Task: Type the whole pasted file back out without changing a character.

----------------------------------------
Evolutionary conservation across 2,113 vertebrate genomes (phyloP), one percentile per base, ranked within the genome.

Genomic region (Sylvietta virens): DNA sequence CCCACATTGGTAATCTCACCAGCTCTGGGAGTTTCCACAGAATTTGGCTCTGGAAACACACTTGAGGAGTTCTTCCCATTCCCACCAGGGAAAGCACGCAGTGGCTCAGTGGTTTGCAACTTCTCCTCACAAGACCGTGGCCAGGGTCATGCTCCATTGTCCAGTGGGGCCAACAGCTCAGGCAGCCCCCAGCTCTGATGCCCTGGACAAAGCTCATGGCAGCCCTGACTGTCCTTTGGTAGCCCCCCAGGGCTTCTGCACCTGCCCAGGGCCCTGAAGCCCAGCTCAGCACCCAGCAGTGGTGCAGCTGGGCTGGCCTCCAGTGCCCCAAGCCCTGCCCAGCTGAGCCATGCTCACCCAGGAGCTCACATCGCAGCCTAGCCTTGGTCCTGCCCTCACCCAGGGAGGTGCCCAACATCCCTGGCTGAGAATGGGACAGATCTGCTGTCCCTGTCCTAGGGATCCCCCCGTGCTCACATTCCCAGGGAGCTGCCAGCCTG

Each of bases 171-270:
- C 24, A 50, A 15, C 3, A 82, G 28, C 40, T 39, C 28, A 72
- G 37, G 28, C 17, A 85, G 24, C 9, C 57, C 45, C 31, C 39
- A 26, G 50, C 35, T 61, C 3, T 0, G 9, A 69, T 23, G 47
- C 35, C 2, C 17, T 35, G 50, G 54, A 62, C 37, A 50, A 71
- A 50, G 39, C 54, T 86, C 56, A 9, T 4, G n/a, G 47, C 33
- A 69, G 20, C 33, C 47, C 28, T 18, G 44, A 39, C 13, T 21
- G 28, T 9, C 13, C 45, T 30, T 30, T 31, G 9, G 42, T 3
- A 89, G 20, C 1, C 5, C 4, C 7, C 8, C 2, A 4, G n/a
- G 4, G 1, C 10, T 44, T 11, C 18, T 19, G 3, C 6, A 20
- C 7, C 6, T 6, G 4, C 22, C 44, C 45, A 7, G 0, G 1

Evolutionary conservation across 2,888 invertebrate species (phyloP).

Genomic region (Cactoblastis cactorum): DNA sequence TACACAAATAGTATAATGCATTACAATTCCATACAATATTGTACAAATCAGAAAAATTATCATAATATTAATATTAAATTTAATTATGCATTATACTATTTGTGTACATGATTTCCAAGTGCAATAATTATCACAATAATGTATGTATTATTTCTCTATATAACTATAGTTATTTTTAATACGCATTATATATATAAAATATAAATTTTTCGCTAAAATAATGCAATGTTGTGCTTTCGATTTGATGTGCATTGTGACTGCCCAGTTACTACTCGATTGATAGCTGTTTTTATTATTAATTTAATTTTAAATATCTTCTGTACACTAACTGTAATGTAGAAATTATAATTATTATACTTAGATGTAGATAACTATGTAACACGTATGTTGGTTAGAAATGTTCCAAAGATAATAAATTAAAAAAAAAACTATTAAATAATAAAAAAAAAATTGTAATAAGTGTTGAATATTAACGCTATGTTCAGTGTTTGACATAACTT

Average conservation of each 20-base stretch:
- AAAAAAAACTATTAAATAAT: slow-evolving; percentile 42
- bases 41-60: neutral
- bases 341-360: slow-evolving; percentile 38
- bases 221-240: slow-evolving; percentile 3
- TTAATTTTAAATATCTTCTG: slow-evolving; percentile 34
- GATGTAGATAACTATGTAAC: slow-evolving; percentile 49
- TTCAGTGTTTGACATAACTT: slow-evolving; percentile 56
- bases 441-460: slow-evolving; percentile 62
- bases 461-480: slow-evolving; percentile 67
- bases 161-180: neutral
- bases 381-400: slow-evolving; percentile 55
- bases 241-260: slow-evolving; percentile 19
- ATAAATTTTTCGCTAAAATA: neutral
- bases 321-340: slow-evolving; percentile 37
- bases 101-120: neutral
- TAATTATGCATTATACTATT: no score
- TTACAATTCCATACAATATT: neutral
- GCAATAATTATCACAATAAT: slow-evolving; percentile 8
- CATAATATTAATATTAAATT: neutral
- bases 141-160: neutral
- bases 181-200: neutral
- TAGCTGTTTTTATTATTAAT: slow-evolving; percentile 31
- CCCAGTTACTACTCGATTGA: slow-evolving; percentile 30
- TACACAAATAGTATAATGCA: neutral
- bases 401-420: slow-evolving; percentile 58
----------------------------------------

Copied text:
Evolutionary conservation across 2,113 vertebrate genomes (phyloP), one percentile per base, ranked within the genome.

Genomic region (Sylvietta virens): DNA sequence CCCACATTGGTAATCTCACCAGCTCTGGGAGTTTCCACAGAATTTGGCTCTGGAAACACACTTGAGGAGTTCTTCCCATTCCCACCAGGGAAAGCACGCAGTGGCTCAGTGGTTTGCAACTTCTCCTCACAAGACCGTGGCCAGGGTCATGCTCCATTGTCCAGTGGGGCCAACAGCTCAGGCAGCCCCCAGCTCTGATGCCCTGGACAAAGCTCATGGCAGCCCTGACTGTCCTTTGGTAGCCCCCCAGGGCTTCTGCACCTGCCCAGGGCCCTGAAGCCCAGCTCAGCACCCAGCAGTGGTGCAGCTGGGCTGGCCTCCAGTGCCCCAAGCCCTGCCCAGCTGAGCCATGCTCACCCAGGAGCTCACATCGCAGCCTAGCCTTGGTCCTGCCCTCACCCAGGGAGGTGCCCAACATCCCTGGCTGAGAATGGGACAGATCTGCTGTCCCTGTCCTAGGGATCCCCCCGTGCTCACATTCCCAGGGAGCTGCCAGCCTG

Each of bases 171-270:
- C 24, A 50, A 15, C 3, A 82, G 28, C 40, T 39, C 28, A 72
- G 37, G 28, C 17, A 85, G 24, C 9, C 57, C 45, C 31, C 39
- A 26, G 50, C 35, T 61, C 3, T 0, G 9, A 69, T 23, G 47
- C 35, C 2, C 17, T 35, G 50, G 54, A 62, C 37, A 50, A 71
- A 50, G 39, C 54, T 86, C 56, A 9, T 4, G n/a, G 47, C 33
- A 69, G 20, C 33, C 47, C 28, T 18, G 44, A 39, C 13, T 21
- G 28, T 9, C 13, C 45, T 30, T 30, T 31, G 9, G 42, T 3
- A 89, G 20, C 1, C 5, C 4, C 7, C 8, C 2, A 4, G n/a
- G 4, G 1, C 10, T 44, T 11, C 18, T 19, G 3, C 6, A 20
- C 7, C 6, T 6, G 4, C 22, C 44, C 45, A 7, G 0, G 1

Evolutionary conservation across 2,888 invertebrate species (phyloP).

Genomic region (Cactoblastis cactorum): DNA sequence TACACAAATAGTATAATGCATTACAATTCCATACAATATTGTACAAATCAGAAAAATTATCATAATATTAATATTAAATTTAATTATGCATTATACTATTTGTGTACATGATTTCCAAGTGCAATAATTATCACAATAATGTATGTATTATTTCTCTATATAACTATAGTTATTTTTAATACGCATTATATATATAAAATATAAATTTTTCGCTAAAATAATGCAATGTTGTGCTTTCGATTTGATGTGCATTGTGACTGCCCAGTTACTACTCGATTGATAGCTGTTTTTATTATTAATTTAATTTTAAATATCTTCTGTACACTAACTGTAATGTAGAAATTATAATTATTATACTTAGATGTAGATAACTATGTAACACGTATGTTGGTTAGAAATGTTCCAAAGATAATAAATTAAAAAAAAAACTATTAAATAATAAAAAAAAAATTGTAATAAGTGTTGAATATTAACGCTATGTTCAGTGTTTGACATAACTT

Average conservation of each 20-base stretch:
- AAAAAAAACTATTAAATAAT: slow-evolving; percentile 42
- bases 41-60: neutral
- bases 341-360: slow-evolving; percentile 38
- bases 221-240: slow-evolving; percentile 3
- TTAATTTTAAATATCTTCTG: slow-evolving; percentile 34
- GATGTAGATAACTATGTAAC: slow-evolving; percentile 49
- TTCAGTGTTTGACATAACTT: slow-evolving; percentile 56
- bases 441-460: slow-evolving; percentile 62
- bases 461-480: slow-evolving; percentile 67
- bases 161-180: neutral
- bases 381-400: slow-evolving; percentile 55
- bases 241-260: slow-evolving; percentile 19
- ATAAATTTTTCGCTAAAATA: neutral
- bases 321-340: slow-evolving; percentile 37
- bases 101-120: neutral
- TAATTATGCATTATACTATT: no score
- TTACAATTCCATACAATATT: neutral
- GCAATAATTATCACAATAAT: slow-evolving; percentile 8
- CATAATATTAATATTAAATT: neutral
- bases 141-160: neutral
- bases 181-200: neutral
- TAGCTGTTTTTATTATTAAT: slow-evolving; percentile 31
- CCCAGTTACTACTCGATTGA: slow-evolving; percentile 30
- TACACAAATAGTATAATGCA: neutral
- bases 401-420: slow-evolving; percentile 58